Pressel shines on golf’s biggest stages
BY NEAL REID
You aren’t asked to team with Hall of Famer Annika Sorenstam in the ADT Skills Challenge if you don’t have a big game.
But that’s exactly what Morgan Pressel has, and she’s been exhibiting it since she turned professional at the age of 17. Pressel and Sorenstam won $161,000 at the special competition at The Breakers in Palm Beach, Fla., on Nov. 7, and it was another chance for Pressel to show off the skills that have made her one of the LPGA’s top 10 players.
Pressel beat Nick Price in the bunker shot portion of the competition, which will air on NBC Dec. 24-25, and represented the LPGA Tour well with the iconic Sorenstam. It should come as no surprise that Pressel was able to excel on the biggest stage, because she’s been doing just that for years.
She had an amateur career that would make any aspiring junior golfer jealous: qualifying for the U.S. Women’s Open at age 12 in 2001; tying for second at the 2005 U.S. Women’s Open as an amateur; notching 11 American Junior Golf Association victories; and becoming a five-time Rolex Junior All-American. Pressel was also a three-time U.S. PING Junior Solheim Cup Team member and recorded another top-10 finish on the LPGA Tour as an amateur.
In a much publicized event, Pressel was granted special permission to try and qualify for the LPGA Tour at age 17, and she did exactly that by finishing tied for sixth at the LPGA’s qualifying tournament. Granted full membership in 2006 at the age of 18, Pressel didn’t waste much time making a name for herself.
She had 10 top-10s in her rookie year and broke through for her first victory in a major way in 2007, winning the Kraft Nabisco Championship to become the youngest player ever to win an LPGA major. In fact, majors have been where Pressel has excelled while others faltered.
Of her 47 career top-10 finishes, eight of those have come in major championships. Pressel said her consistency and short game help carry her when the pressure is at its greatest.
“Success in a major, in general, relies on consistency and not necessarily about who’s the longest hitter out there,” Pressel said. “I’m fairly consistent and keep the ball in play. They also place a lot of importance on short game, which is my other major strength.
“Putting, chipping and being able to recover (are key), because you’re not going to be able to hit every green in a major like you would in a regular event.”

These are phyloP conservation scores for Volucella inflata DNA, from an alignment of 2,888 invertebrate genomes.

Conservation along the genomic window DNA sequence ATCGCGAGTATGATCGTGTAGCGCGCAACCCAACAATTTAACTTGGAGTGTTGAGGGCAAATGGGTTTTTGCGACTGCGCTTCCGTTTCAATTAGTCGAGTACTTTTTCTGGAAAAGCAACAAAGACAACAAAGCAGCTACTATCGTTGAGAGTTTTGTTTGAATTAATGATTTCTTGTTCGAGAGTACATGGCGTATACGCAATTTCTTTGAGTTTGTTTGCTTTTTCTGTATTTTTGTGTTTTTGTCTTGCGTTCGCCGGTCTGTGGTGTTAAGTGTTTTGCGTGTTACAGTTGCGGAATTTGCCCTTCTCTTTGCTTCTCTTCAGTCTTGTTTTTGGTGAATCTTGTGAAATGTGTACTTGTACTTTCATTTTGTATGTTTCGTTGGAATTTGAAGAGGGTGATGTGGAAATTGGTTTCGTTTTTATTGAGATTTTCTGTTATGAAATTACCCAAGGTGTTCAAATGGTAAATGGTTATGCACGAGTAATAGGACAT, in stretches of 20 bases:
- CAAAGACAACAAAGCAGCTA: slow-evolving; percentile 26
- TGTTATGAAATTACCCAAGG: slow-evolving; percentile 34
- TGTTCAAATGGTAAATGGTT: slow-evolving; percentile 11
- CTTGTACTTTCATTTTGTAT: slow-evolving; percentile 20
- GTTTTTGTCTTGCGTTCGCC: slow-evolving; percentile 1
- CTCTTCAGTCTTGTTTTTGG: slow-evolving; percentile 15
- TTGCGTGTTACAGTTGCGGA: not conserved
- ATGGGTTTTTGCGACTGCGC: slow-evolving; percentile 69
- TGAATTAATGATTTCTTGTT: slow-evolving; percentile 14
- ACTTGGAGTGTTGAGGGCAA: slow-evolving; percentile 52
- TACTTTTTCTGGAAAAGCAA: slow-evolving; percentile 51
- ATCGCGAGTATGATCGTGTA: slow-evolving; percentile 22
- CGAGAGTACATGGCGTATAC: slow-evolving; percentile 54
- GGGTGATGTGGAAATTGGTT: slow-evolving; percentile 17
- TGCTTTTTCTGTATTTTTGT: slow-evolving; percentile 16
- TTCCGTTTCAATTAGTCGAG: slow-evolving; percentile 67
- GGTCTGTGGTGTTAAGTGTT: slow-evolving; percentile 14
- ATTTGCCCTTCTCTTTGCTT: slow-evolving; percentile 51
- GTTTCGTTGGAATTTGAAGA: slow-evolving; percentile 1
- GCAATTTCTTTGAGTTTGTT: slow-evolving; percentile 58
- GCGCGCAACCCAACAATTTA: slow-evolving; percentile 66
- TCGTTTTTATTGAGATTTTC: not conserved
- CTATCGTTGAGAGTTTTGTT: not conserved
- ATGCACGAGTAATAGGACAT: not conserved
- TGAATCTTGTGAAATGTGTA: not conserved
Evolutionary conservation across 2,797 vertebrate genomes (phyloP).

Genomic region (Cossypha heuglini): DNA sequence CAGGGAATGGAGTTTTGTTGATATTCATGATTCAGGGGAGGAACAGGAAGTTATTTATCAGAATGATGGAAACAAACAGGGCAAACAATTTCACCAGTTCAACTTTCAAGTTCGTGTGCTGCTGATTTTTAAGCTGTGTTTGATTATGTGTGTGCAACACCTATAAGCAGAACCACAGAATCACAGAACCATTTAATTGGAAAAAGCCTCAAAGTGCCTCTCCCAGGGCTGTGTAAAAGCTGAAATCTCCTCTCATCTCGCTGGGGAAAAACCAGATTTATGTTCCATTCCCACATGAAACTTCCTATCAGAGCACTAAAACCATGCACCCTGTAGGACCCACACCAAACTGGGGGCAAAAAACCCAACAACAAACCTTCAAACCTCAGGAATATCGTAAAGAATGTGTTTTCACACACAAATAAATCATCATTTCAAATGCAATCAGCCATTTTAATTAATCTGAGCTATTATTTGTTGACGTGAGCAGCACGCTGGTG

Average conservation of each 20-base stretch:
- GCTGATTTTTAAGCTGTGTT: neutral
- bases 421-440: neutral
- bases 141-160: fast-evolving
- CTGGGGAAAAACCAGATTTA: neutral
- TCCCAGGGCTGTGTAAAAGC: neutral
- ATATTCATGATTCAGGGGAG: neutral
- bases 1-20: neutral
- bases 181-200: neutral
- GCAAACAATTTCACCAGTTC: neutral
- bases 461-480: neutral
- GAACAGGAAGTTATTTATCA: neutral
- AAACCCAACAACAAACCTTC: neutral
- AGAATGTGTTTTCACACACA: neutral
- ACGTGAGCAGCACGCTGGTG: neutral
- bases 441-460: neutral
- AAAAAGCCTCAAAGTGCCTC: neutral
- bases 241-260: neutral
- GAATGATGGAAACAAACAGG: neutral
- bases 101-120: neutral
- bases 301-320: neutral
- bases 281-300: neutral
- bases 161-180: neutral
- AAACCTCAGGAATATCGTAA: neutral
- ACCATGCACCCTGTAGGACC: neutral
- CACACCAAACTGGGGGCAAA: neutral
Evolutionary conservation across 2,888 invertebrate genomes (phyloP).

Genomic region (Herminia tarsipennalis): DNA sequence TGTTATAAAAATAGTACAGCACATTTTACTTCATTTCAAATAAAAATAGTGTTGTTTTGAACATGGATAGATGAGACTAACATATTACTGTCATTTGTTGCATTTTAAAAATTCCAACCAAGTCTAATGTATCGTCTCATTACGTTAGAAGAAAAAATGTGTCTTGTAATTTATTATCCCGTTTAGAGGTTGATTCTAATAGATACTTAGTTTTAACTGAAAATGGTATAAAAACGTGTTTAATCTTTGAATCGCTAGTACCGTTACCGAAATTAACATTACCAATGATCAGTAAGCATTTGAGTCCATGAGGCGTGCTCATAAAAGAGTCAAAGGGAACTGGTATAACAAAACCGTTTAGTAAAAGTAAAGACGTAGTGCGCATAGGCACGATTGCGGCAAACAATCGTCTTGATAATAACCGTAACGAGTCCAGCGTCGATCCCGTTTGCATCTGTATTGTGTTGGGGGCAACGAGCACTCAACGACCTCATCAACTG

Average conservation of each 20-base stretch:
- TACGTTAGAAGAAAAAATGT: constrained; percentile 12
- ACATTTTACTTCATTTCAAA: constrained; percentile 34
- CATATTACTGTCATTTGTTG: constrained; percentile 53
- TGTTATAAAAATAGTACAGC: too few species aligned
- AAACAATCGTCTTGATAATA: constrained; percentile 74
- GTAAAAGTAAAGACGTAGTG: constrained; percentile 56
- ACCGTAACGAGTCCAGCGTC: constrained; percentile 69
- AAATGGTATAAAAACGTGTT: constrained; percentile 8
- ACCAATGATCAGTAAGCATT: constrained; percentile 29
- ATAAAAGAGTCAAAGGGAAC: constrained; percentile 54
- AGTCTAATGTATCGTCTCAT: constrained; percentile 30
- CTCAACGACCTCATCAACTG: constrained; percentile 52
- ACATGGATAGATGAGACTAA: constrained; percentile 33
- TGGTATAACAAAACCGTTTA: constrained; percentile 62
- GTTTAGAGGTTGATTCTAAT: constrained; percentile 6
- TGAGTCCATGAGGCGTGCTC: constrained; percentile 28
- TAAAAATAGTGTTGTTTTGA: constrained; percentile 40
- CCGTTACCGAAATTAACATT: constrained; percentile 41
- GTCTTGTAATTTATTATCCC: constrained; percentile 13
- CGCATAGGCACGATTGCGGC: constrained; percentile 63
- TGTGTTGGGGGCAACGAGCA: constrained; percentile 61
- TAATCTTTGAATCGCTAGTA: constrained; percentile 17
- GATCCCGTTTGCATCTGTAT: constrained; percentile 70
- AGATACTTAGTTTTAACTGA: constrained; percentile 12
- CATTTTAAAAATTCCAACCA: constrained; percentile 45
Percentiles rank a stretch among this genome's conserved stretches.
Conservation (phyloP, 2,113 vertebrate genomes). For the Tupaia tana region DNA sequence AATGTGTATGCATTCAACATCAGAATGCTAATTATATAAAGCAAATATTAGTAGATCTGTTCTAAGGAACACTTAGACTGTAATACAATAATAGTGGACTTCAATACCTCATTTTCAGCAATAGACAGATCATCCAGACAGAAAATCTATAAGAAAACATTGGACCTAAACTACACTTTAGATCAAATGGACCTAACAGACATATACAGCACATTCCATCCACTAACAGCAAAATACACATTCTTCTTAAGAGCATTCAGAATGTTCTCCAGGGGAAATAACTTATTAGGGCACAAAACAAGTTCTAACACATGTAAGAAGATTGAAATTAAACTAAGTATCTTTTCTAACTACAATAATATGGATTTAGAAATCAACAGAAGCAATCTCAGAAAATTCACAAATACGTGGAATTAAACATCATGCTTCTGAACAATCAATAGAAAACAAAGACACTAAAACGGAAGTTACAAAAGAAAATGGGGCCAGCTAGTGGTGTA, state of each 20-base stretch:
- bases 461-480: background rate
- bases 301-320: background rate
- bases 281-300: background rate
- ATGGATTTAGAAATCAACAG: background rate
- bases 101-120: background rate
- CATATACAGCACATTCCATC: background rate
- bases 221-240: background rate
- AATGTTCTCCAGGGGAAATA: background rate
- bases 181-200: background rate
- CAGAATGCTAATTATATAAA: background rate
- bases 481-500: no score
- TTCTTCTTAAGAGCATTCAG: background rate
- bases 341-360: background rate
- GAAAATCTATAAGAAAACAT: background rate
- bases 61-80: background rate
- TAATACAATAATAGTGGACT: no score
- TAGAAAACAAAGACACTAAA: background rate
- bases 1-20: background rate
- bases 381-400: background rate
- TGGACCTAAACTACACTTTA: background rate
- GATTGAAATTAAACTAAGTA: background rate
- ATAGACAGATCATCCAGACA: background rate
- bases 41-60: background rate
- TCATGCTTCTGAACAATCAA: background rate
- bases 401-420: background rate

Being mentally tough is also crucial for achieving success in majors, and Pressel finds that her focus is best during the major championships.
“I think I’m probably at my toughest mentally in majors because I know they’re going to be mentally tough,” she said. “So, I become mentally stronger. They are the most difficult tests we face. It’s like going in for an AP exam instead of going in for a normal test. You’re going to study a little harder and make sure you’re well-prepared.”
Speaking of pressure, representing one’s country in The Solheim Cup produces immense pressure that some players find difficult to overcome. That has not happened for the three-time U.S. Team member Pressel, who has a 7-2-2 career record in the prestigious international event.
“There’s nothing like it,” Pressel said of The Solheim Cup. “There’s nothing I’ve done or will ever do that will top the emotion and the experience of being on the Solheim Cup Team. We’re all great friends, and I always joke that it’s like the LPGA’s version of a sorority. It’s definitely an elite club I’ve been grateful to be a part of three times.
“It’s just a different experience in golf. We play by ourselves week-in and week-out, and then for one week every two years, we all get together, support each other and work toward the same goal of representing our country and winning The Solheim Cup.”
The way she’s been playing, Pressel should have ample opportunities to chase more majors and Solheim Cup victories for some time to come.
Neal Reid is a freelance writer based in Colorado Springs, Colo., who spent six years as a media relations coordinator for the LPGA from 1998-2004. He has written for The Associated Press, Colorado Springs Gazette, Oakland Tribune, Contra Costa Times and the San Jose Mercury News, among many others.